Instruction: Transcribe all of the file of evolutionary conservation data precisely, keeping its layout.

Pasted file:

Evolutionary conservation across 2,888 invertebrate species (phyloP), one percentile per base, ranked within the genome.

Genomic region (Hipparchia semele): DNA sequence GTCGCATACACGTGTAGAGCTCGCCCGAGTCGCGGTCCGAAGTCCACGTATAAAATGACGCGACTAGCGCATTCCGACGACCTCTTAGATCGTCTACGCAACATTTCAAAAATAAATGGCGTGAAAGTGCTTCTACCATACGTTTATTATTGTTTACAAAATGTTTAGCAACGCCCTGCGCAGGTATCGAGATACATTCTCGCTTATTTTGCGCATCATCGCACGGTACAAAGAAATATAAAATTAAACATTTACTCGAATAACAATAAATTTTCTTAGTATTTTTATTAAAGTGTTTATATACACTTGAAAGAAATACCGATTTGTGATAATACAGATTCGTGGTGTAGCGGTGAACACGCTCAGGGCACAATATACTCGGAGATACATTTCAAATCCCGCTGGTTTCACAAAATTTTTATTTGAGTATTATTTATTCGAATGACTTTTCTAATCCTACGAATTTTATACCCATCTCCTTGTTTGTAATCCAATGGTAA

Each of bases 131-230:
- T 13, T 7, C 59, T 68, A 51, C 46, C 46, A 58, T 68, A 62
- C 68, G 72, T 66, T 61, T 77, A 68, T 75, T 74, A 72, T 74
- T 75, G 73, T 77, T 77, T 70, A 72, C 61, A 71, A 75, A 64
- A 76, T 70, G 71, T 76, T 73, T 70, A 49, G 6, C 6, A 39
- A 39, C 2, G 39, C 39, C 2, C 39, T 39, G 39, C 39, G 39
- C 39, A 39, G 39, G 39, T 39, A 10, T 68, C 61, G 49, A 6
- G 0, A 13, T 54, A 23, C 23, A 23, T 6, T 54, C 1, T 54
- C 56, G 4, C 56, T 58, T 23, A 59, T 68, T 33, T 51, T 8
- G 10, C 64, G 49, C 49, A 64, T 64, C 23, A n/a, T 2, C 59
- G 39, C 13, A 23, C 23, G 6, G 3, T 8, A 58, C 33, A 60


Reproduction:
Evolutionary conservation across 2,888 invertebrate species (phyloP), one percentile per base, ranked within the genome.

Genomic region (Hipparchia semele): DNA sequence GTCGCATACACGTGTAGAGCTCGCCCGAGTCGCGGTCCGAAGTCCACGTATAAAATGACGCGACTAGCGCATTCCGACGACCTCTTAGATCGTCTACGCAACATTTCAAAAATAAATGGCGTGAAAGTGCTTCTACCATACGTTTATTATTGTTTACAAAATGTTTAGCAACGCCCTGCGCAGGTATCGAGATACATTCTCGCTTATTTTGCGCATCATCGCACGGTACAAAGAAATATAAAATTAAACATTTACTCGAATAACAATAAATTTTCTTAGTATTTTTATTAAAGTGTTTATATACACTTGAAAGAAATACCGATTTGTGATAATACAGATTCGTGGTGTAGCGGTGAACACGCTCAGGGCACAATATACTCGGAGATACATTTCAAATCCCGCTGGTTTCACAAAATTTTTATTTGAGTATTATTTATTCGAATGACTTTTCTAATCCTACGAATTTTATACCCATCTCCTTGTTTGTAATCCAATGGTAA

Each of bases 131-230:
- T 13, T 7, C 59, T 68, A 51, C 46, C 46, A 58, T 68, A 62
- C 68, G 72, T 66, T 61, T 77, A 68, T 75, T 74, A 72, T 74
- T 75, G 73, T 77, T 77, T 70, A 72, C 61, A 71, A 75, A 64
- A 76, T 70, G 71, T 76, T 73, T 70, A 49, G 6, C 6, A 39
- A 39, C 2, G 39, C 39, C 2, C 39, T 39, G 39, C 39, G 39
- C 39, A 39, G 39, G 39, T 39, A 10, T 68, C 61, G 49, A 6
- G 0, A 13, T 54, A 23, C 23, A 23, T 6, T 54, C 1, T 54
- C 56, G 4, C 56, T 58, T 23, A 59, T 68, T 33, T 51, T 8
- G 10, C 64, G 49, C 49, A 64, T 64, C 23, A n/a, T 2, C 59
- G 39, C 13, A 23, C 23, G 6, G 3, T 8, A 58, C 33, A 60